Dianna M. Milewicz, M.D. Ph.D., is the President George H.W. Bush Chair of Cardiovascular Medicine at McGovern Medical School, University of Texas Health Science Center at Houston (UTHealth). She completed her postgraduate training in internal medicine and medical genetics, and forged a career in translational research studies focused on identifying genetic triggers for aortic dissection and other vascular diseases. Her research has identified a large number of genes with highly penetrant rare variants predisposing to vascular diseases, and genetic testing for these genes are widely used for clinical diagnosis. She has sought to rapidly and efficiently translate her research findings into improved clinical care and launched the international Montalcino Aortic Consortium to move to gene-based management for aortic disease patients worldwide. She has received numerous honors and awards for her research, including the Antoine Marfan Award, the Doris Duke Distinguished Clinical Scientist Award, the American Heart Association Merit Award, and the University of Texas Presidential Scholars Award for Excellence in Research, along with induction into ASCI and AAP. Dr. Milewicz been committed to patient advocacy and physician scientist training, and has directed the joint Medical Scientist Training Program for UT Health and MD Anderson Cancer Center for over 15 years.

International Ballroom

4:15 pm – 4:45 pm

AAP Presidential Address:

Speaker HeadshotThe Changing Face of the AAP
Mary E. Klotman, MD
Duke University

Mary E. Klotman, MD, was chair of the Department of Medicine at Duke University March 1, 2010 through July 1, 2017. On July 1 she became dean of the Duke School of Medicine and Vice Chancellor for Health Affairs, Duke University.

Klotman earned her undergraduate (zoology) and medical degrees from Duke, and then completed her internal medicine residency and a fellowship in Infectious Diseases in the Department of Medicine at Duke. She became assistant professor of medicine at Duke before moving to the National Institutes of Health, where she was a member of the Public Health Service and trained and worked in the Laboratory of Tumor Cell Biology under the direction of Robert C. Gallo, MD.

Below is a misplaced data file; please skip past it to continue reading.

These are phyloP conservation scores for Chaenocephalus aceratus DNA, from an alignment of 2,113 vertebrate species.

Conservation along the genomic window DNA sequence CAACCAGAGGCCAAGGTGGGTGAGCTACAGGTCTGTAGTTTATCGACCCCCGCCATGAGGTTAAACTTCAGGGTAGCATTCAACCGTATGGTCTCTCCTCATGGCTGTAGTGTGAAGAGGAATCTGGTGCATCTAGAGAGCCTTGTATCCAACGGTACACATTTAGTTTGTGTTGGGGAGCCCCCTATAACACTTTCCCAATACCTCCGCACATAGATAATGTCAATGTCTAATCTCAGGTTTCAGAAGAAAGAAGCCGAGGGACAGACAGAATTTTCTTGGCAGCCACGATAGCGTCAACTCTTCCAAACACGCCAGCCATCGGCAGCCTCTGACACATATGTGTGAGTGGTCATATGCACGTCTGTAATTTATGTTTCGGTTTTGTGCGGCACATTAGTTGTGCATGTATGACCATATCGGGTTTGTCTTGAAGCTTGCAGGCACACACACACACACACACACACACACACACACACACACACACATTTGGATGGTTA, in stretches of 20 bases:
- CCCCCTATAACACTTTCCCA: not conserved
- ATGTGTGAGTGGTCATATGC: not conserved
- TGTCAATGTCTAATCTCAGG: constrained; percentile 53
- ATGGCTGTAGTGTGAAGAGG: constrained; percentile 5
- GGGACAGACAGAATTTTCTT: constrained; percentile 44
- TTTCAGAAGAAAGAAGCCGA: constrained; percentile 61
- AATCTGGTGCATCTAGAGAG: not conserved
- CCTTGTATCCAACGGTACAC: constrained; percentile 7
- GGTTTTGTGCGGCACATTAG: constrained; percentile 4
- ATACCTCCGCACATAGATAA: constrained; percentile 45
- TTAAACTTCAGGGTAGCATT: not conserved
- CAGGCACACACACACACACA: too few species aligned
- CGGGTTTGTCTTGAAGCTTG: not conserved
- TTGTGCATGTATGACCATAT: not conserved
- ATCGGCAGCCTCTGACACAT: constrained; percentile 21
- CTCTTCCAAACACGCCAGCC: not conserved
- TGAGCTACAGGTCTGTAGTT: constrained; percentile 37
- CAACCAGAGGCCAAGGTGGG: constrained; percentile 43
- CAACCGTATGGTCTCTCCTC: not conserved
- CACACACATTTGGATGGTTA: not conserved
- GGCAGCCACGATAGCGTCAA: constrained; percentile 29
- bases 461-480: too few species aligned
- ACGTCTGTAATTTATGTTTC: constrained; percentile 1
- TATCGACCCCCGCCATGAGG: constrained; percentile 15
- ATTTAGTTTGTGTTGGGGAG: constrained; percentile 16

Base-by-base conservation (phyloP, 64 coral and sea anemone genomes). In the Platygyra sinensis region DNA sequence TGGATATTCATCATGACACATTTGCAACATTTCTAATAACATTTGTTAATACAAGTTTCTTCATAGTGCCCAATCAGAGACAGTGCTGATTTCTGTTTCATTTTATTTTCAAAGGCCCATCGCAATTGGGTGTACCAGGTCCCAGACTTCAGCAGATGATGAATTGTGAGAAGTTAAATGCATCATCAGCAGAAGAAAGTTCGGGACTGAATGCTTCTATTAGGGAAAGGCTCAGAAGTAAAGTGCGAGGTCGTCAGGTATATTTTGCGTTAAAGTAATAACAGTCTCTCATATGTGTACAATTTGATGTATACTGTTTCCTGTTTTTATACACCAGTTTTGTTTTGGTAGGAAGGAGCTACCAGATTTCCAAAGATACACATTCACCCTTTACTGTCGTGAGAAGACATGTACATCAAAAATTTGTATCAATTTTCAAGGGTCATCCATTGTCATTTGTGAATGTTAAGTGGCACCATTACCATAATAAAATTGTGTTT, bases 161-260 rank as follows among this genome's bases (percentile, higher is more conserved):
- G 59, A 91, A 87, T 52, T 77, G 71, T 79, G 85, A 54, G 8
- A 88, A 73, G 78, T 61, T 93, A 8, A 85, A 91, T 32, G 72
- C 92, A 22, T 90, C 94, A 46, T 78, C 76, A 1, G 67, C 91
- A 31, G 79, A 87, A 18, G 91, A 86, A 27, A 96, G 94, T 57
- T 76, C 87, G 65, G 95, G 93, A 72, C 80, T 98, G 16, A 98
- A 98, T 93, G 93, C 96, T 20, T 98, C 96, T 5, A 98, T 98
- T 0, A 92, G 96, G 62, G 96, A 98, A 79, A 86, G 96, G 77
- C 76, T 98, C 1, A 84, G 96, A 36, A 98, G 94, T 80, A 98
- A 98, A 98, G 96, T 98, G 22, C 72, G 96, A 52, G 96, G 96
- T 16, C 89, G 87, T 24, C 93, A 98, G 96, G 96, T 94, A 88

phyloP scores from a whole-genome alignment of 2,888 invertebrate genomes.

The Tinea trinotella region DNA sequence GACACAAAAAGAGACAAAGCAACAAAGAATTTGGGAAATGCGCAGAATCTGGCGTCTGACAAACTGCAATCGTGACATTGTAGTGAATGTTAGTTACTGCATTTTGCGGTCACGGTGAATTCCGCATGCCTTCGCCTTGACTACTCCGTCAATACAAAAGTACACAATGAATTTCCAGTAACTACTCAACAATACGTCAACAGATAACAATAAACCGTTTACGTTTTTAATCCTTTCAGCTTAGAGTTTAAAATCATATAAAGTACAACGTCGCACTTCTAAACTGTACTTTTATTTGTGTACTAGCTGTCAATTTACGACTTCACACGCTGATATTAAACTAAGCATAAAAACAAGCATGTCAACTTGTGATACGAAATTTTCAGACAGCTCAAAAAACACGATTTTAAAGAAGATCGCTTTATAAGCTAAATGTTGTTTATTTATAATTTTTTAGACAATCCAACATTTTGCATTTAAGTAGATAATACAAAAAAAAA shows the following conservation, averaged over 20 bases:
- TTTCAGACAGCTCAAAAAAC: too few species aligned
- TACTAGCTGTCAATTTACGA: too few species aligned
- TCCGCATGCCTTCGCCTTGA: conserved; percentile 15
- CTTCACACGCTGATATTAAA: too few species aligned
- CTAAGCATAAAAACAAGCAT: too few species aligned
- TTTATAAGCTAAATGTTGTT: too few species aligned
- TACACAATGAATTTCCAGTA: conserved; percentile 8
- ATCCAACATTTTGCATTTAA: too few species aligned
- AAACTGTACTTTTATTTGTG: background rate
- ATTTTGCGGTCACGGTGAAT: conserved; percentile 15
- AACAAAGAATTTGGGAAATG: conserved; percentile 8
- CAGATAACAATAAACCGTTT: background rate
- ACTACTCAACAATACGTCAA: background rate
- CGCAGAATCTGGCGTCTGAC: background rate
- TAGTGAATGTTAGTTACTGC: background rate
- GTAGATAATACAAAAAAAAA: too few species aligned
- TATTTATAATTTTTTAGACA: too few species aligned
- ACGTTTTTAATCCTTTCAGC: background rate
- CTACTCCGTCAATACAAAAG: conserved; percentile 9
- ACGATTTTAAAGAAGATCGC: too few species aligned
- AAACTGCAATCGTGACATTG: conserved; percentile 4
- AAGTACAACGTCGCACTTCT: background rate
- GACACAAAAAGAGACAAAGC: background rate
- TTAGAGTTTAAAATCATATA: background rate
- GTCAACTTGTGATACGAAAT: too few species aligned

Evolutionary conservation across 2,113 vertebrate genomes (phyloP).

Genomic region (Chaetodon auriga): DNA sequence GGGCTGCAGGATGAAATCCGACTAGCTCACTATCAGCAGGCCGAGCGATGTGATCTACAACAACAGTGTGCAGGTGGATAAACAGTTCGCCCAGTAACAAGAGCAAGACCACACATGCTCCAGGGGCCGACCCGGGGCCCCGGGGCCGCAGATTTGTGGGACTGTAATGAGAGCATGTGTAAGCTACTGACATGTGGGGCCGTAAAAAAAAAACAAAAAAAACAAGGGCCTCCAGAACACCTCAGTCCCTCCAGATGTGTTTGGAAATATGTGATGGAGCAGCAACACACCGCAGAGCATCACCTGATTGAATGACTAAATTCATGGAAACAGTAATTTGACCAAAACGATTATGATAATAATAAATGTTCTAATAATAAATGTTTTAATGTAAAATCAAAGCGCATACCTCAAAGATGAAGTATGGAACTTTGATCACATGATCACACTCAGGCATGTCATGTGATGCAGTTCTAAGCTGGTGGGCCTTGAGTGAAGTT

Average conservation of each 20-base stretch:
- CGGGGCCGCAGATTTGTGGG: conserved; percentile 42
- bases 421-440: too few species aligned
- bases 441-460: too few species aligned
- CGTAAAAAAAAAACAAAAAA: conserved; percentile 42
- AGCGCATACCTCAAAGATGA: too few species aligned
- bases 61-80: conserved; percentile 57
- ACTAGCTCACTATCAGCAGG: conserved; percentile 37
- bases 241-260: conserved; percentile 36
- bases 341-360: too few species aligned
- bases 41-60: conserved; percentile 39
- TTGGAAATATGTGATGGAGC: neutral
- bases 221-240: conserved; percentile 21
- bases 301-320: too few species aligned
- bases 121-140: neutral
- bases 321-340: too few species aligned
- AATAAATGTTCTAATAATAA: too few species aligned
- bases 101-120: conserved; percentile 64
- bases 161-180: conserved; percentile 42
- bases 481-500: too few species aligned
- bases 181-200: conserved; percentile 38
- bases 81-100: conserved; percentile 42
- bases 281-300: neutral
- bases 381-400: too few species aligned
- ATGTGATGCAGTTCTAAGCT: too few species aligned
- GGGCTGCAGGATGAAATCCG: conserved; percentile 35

In 1994, Klotman joined the faculty at Mount Sinai School of Medicine in New York City, where she was a tenured professor of medicine and microbiology and associate professor of gene and cell medicine; she held the Irene and Dr. Arthur M. Fishberg Chair in Infectious Diseases. She also served as chief of the Division of Infectious Diseases for 13 years and as co-director of Mount Sinai’s Global Health and Emerging Pathogens Institute, a program designed to translate basic science discoveries into clinical therapeutics for newly emerging and re-emerging infectious diseases. She returned to Duke in March 2010 to become chair of the Department of Medicine.

An accomplished clinician and scientist, Klotman’s research interests are focused on the molecular pathogenesis of Human Immunodeficiency Virus 1 (HIV-1) infection. Among many important contributions to this field, Klotman and her team demonstrated that HIV resides in and evolves separately in kidney cells, a critical step in HIV-associated kidney diseaseHer research group also has determined the role of soluble host factors involved in an innate immune response to HIV in an effort to improve prevention strategies, topical microbicides that could be used to block sexual transmission of HIV. Most recently, her group has been defining the role of integrase-defective lentiviral vectors for the delivery of an HIV vaccine. She has mentored a number of pre- and post-doctoral students in laboratory-based research in infectious diseases.

Klotman is editor of Annual Reviews of Medicine. She was elected to membership in the Academy of Medicine in 2014, and she has served as councilor and now is president of Association of American Physicians and past president of the Association of Professors of Medicine. She is a former president of the Duke Medical Alumni Association, and she received a Duke School of Medicine Distinguished Alumni Award in 2015.

International Ballroom

4:45 pm – 5:15 pm

Kober Medal Presentation

Speaker HeadshotRecipient: Michael J. Welsh, University of Iowa